Meanwhile, the Japanese, due to their poor mineral resources, continued to use armor made largely of leather and soft iron, and rarely had to deal with outsiders due to their insular island-nation tendencies. As such, Japanese weapons are specialized towards warfare ''within'' Japan; indeed, the tachi, the main ancestor to the katana, tended to break its tip off when used against Mongolian and Korean armor. That said, some Japanese swordsmiths were able to accomplish quite astonishing things with the low-carbon steel available to them, though the techniques they used to achieve differential tempering of different regions of the blade were labor-intensive, to say the least. As was the case in Europe, Japanese swords also underwent an evolution that, among other things, resulted in thicker blades and deeper edges.

to:

By the 15th century, full plate armor made of hardened and spring-tempered steel was commonplace in Western Europe; thus, impetus was placed on the development of weaponry that could defeat a man wearing such pieces of armor without sacrificing versatility. The pollaxe was one such weapon that demonstrates this focus, combining an axe head with both a spear point and a hammerhead on a 5-6 foot wooden shaft. Swords in particular had their blades made narrower and stiffer stiffer, and their grips lengthened in order to accommodate the use of both hands for a more forceful swing or thrust, but the most effective technique for fighting in armor was "half-swording," or gripping the middle of the blade with the off hand to guide the point into the gaps in the plate. The increasing effectiveness of firearms and pike formations in the 16th century favored the use of massed troops instead of individually talented warriors, and the fully-armored knight wielding the lance was replaced by the three-quarter or half-armored cuirassier armed with a sword and a pair of pistols.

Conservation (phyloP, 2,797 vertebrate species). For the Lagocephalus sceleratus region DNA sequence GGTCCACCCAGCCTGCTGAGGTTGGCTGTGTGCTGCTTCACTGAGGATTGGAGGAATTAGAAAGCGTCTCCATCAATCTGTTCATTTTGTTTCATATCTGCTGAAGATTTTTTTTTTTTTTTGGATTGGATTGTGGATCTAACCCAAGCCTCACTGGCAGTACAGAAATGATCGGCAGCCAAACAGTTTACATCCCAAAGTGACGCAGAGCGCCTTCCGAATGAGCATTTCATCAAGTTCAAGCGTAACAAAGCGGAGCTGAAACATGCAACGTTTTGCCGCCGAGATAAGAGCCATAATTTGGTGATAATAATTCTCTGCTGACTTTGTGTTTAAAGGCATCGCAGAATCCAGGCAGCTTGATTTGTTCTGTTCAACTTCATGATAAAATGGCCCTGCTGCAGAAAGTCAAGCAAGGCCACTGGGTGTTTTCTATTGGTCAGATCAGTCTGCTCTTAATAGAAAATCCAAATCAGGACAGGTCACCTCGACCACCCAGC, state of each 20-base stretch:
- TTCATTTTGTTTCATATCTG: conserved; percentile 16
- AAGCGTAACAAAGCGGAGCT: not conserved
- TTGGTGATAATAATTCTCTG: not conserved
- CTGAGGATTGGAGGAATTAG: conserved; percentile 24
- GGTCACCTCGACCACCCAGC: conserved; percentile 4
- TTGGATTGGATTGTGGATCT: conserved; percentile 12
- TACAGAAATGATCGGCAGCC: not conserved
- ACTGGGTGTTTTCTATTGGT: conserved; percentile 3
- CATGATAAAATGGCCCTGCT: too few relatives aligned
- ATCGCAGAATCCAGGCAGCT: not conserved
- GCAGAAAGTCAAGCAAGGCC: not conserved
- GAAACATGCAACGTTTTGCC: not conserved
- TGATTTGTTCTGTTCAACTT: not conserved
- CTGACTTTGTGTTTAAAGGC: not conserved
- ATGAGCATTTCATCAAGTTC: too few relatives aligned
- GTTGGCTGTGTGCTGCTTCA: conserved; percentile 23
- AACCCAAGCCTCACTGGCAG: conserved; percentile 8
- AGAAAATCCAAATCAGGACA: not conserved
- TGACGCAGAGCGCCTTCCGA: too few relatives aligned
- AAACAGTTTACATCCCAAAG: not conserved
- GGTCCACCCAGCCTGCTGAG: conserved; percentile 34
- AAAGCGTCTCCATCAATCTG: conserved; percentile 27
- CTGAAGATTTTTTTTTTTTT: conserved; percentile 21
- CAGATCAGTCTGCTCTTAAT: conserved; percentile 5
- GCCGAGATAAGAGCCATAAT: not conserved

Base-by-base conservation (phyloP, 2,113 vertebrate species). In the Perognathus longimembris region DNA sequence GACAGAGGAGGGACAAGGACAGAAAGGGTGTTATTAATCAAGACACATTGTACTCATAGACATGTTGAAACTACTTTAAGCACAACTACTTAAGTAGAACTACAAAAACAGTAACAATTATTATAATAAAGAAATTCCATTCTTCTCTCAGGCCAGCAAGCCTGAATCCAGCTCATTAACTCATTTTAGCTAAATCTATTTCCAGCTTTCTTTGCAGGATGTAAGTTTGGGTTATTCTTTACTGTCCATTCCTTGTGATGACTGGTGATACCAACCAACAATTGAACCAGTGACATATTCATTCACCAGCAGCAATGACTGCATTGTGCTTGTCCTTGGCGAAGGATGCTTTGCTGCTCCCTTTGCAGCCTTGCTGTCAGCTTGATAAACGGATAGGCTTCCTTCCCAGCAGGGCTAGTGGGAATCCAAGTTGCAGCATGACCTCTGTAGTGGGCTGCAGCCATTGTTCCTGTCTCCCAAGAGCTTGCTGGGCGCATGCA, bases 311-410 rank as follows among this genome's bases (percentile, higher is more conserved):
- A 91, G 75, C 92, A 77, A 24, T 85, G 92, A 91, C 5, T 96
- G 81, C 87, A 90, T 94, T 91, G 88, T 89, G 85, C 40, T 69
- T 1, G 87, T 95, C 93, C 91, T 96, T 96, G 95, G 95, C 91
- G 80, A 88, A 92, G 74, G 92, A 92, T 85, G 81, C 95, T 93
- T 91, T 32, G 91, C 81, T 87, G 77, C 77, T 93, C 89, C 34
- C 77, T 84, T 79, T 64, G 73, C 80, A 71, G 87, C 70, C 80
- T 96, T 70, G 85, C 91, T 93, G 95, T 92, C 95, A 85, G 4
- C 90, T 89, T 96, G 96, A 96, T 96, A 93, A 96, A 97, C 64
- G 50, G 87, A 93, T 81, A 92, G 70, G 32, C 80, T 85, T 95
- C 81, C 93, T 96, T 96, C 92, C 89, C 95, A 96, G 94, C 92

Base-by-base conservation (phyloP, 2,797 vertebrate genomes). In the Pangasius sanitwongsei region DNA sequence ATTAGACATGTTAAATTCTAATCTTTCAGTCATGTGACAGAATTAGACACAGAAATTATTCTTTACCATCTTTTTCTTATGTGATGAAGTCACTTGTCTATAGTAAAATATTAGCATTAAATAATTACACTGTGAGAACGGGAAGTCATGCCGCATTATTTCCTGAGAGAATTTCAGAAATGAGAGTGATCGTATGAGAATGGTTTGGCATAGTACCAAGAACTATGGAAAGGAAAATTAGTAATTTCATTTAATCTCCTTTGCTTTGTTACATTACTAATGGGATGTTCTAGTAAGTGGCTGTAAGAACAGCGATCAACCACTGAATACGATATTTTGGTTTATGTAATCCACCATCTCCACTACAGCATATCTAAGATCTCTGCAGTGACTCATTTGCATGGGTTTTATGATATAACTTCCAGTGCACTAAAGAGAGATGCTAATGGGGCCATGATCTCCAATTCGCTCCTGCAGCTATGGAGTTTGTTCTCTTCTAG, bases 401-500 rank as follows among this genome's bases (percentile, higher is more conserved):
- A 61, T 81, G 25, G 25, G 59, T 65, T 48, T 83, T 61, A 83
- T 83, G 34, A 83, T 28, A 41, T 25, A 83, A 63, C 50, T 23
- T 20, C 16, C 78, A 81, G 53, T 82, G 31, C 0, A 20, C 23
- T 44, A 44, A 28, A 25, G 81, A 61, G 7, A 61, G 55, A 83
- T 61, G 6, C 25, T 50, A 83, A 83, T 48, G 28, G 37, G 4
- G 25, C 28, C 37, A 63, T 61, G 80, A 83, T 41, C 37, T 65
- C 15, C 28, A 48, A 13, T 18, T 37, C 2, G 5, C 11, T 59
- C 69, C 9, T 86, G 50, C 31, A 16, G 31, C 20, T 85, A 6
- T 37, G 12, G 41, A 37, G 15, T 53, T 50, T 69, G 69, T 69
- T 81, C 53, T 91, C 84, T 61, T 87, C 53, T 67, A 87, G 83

Meanwhile, the Japanese, due to their poor mineral resources, continued to use armor made largely of hardened leather and soft iron, and rarely had to deal with outsiders due to their insular island-nation tendencies. As such, Japanese weapons are specialized towards warfare ''within'' Japan; indeed, the tachi, the main ancestor to the katana, tended to break its tip off when used against Mongolian and Korean armor. That said, some Japanese swordsmiths were able to accomplish quite astonishing things with the low-carbon steel available to them, though the techniques they used to achieve differential tempering of different regions of the blade were labor-intensive, to say the least. As was the case in Europe, Japanese swords also underwent an evolution that, among other things, resulted in thicker blades and deeper edges.



* Finally, there are swords that specialize in stabbing. These tend to have narrow blades with a geometric cross-section triangular, diamond, or even hexagonal and seem to resemble very large needles. Sometimes they have cutting edges so that you can cut with them if necessary (and to deter an opponent from [[BareHandedBladeBlock grabbing the blade]]), but sometimes they don't; their point of balance is way back in the hilt, which makes for faster thrusting and more precise point control, but drastically lowers the power of a slashing attack. Given that these swords were generally meant for use in a civilian context, they're still plenty capable of inflicting vicious cutting wounds. The sport of Olympic fencing descends from these weapons.

to:

* Finally, there are swords that specialize in stabbing. These tend to have narrow blades with a geometric cross-section triangular, diamond, or even hexagonal and seem to resemble very large needles. Sometimes they have cutting edges so that you can cut with them if necessary (and to deter an opponent from [[BareHandedBladeBlock grabbing the blade]]), but sometimes they don't; their point of balance is way back in the hilt, which makes for faster thrusting and more precise point control, but drastically lowers the power of a slashing attack. Given that these Some thrusting swords such as rapiers were generally meant for use in a civilian context, they're and were still plenty capable of inflicting vicious cutting wounds. The sport Meanwhile, estoc-type blades with a thickened triangular or diamond cross-section tended to focus on anti-armor use at the expense of Olympic fencing descends from these weapons.
the edges, and tended to have minimal cutting ability.
7th Nov '17 8:14:18 PM TheBigBopper